Famous ‘New Journalist’ Author Tom Wolfe Dead At Age 88

Most folks knew him through his well-known works like The Electric Kool-Aid Acid Test, The Bonfire of the Vanities, The Right Stuff and classic others.

Today, people are mourning the passing of American writer and journalist Tom Wolfe. A report in Tuesday’s Huffington Post states that Wolfe died at a New York City hospital at age 88 due to an infection. His agent confirmed the news to the New York Times; Wolfe leaves behind his wife Sheila, daughter Alexandra and son Tommy.

Tom Wolfe was also well-known for attending public events in a signature white suit, his favorite.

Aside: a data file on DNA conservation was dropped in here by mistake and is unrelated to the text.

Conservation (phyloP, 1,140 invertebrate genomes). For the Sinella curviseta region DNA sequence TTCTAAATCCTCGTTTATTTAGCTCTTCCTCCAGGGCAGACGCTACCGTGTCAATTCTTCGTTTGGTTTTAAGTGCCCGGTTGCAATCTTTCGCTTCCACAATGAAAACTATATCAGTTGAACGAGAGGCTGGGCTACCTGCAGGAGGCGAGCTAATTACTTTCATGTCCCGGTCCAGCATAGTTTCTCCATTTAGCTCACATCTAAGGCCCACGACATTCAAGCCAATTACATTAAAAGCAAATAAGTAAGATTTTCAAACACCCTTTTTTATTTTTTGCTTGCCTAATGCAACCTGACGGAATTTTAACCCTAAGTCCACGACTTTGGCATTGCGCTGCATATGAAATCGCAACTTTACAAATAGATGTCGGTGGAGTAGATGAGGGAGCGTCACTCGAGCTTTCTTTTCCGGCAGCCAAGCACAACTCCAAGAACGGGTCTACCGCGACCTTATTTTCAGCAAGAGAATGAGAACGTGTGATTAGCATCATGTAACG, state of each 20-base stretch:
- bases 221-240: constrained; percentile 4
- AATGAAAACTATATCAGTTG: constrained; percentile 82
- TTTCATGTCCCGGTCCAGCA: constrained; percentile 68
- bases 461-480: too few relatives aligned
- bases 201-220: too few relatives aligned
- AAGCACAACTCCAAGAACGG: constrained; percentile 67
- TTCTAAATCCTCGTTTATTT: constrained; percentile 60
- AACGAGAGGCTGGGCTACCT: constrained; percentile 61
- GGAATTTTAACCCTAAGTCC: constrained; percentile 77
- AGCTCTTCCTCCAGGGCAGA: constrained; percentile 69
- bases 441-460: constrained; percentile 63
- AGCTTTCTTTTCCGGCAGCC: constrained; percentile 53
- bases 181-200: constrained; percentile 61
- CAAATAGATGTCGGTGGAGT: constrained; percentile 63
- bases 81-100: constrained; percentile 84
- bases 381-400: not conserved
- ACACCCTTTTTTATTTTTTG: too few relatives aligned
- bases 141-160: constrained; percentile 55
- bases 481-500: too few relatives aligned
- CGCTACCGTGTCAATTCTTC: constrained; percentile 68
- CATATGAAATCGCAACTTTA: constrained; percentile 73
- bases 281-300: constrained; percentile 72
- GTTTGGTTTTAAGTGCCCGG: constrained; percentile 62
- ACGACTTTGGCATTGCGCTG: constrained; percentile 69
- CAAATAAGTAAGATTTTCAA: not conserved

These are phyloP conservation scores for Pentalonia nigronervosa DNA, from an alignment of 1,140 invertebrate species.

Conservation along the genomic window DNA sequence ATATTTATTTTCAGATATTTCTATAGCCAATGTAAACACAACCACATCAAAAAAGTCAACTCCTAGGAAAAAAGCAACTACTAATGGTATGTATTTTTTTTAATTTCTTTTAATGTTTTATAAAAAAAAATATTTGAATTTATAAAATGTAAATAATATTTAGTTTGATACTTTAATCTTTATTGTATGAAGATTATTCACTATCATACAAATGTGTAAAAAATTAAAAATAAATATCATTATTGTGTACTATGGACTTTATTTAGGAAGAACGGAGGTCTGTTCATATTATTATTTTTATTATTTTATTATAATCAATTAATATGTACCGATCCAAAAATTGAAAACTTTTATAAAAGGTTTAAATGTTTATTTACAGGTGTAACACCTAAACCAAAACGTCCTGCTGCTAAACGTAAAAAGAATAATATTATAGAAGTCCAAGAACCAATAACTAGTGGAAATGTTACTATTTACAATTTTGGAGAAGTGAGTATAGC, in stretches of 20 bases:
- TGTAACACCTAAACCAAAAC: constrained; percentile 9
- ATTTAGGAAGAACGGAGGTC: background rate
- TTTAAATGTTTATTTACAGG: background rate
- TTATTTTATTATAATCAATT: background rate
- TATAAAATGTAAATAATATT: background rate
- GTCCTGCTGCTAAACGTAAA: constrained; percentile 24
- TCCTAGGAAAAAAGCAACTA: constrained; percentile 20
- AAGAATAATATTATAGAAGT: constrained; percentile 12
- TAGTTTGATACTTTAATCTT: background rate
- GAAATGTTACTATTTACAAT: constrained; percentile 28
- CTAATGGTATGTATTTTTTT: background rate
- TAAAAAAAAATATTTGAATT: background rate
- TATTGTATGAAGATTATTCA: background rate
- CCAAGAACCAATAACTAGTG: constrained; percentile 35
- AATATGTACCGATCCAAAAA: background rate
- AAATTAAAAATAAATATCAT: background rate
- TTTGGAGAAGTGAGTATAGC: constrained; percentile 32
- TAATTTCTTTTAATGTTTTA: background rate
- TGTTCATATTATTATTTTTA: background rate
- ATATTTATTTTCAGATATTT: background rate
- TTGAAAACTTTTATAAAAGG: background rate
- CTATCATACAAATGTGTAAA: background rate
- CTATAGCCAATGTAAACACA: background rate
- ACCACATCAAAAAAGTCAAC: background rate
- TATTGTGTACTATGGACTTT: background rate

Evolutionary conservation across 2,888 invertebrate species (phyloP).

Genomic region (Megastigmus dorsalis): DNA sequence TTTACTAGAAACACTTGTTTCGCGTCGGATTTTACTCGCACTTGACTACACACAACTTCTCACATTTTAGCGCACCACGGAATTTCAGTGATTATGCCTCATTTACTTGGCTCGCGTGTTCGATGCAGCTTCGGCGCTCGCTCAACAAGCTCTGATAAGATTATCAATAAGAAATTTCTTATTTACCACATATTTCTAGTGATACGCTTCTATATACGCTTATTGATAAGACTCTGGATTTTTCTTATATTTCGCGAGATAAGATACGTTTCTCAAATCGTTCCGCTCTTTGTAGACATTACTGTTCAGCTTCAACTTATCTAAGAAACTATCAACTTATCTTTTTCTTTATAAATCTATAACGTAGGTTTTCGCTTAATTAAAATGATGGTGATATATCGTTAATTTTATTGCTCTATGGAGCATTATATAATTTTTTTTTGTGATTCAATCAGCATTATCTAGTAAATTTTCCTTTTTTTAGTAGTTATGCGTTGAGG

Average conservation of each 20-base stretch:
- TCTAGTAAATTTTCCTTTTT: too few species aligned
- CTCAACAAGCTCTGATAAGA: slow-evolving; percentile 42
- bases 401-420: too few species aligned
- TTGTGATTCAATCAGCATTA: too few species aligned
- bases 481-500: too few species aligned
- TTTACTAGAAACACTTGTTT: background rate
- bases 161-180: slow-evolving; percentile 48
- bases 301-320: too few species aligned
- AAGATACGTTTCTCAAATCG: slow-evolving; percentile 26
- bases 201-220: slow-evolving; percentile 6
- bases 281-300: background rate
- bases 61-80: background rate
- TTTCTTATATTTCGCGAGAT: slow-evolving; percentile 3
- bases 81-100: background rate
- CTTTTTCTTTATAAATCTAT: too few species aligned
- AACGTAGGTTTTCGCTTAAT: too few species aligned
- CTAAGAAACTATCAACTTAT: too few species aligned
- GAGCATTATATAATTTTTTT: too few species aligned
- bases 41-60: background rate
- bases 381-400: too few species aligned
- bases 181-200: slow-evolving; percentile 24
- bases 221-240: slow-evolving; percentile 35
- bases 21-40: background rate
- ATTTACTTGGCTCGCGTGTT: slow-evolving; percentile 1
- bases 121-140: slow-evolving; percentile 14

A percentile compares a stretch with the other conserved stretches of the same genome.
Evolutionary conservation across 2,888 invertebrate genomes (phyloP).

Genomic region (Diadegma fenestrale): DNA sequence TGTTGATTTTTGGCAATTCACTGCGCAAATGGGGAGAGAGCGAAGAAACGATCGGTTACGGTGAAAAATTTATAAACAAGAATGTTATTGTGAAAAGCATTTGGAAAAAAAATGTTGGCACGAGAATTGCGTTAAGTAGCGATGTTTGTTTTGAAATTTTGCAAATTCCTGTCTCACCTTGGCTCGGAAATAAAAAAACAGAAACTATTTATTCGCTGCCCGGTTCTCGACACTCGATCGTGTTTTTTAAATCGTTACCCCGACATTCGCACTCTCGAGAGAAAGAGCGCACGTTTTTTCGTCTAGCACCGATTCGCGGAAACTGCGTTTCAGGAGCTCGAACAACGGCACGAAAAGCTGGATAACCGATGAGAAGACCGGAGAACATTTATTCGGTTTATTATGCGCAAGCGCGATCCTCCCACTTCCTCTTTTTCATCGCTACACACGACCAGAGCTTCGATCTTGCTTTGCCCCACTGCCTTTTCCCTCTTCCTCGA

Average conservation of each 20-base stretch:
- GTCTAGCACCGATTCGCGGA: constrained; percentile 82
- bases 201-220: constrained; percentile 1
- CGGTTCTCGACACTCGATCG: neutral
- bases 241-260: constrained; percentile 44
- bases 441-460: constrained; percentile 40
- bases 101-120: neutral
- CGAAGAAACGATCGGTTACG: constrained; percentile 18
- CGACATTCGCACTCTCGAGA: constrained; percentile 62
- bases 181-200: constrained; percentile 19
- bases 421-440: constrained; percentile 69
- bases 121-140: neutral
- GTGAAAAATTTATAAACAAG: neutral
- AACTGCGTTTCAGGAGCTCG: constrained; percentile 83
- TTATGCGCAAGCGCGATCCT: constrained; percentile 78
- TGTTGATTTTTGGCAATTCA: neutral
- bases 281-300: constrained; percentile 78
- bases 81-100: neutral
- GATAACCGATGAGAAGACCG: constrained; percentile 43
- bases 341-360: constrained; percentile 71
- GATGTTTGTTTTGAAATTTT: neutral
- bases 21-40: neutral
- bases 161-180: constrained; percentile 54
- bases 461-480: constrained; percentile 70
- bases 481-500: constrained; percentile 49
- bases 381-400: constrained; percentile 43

He was called a pioneer for changing the face of reporting with his book The New Journalism in 1973. In it, he showed how journalists could offer the kinds of literary delight found in books with a blend of hard reporting.

The clever author with the satiric wit came up with some phrases people have frequently used like the “Me” generation and “radical chic.”

Wolfe had often said that man is concerned about how his peers look at him. Status and reputation were important to the author, and that is partly why he enjoyed dressing like a businessman in his white suits, silk ties and high-shirt collars.

Tom Wolfe was born in Virginia and had earlier pursued an athletic career in major league baseball. He won multiple literary citations, including the American Book Award for The Right Stuff.

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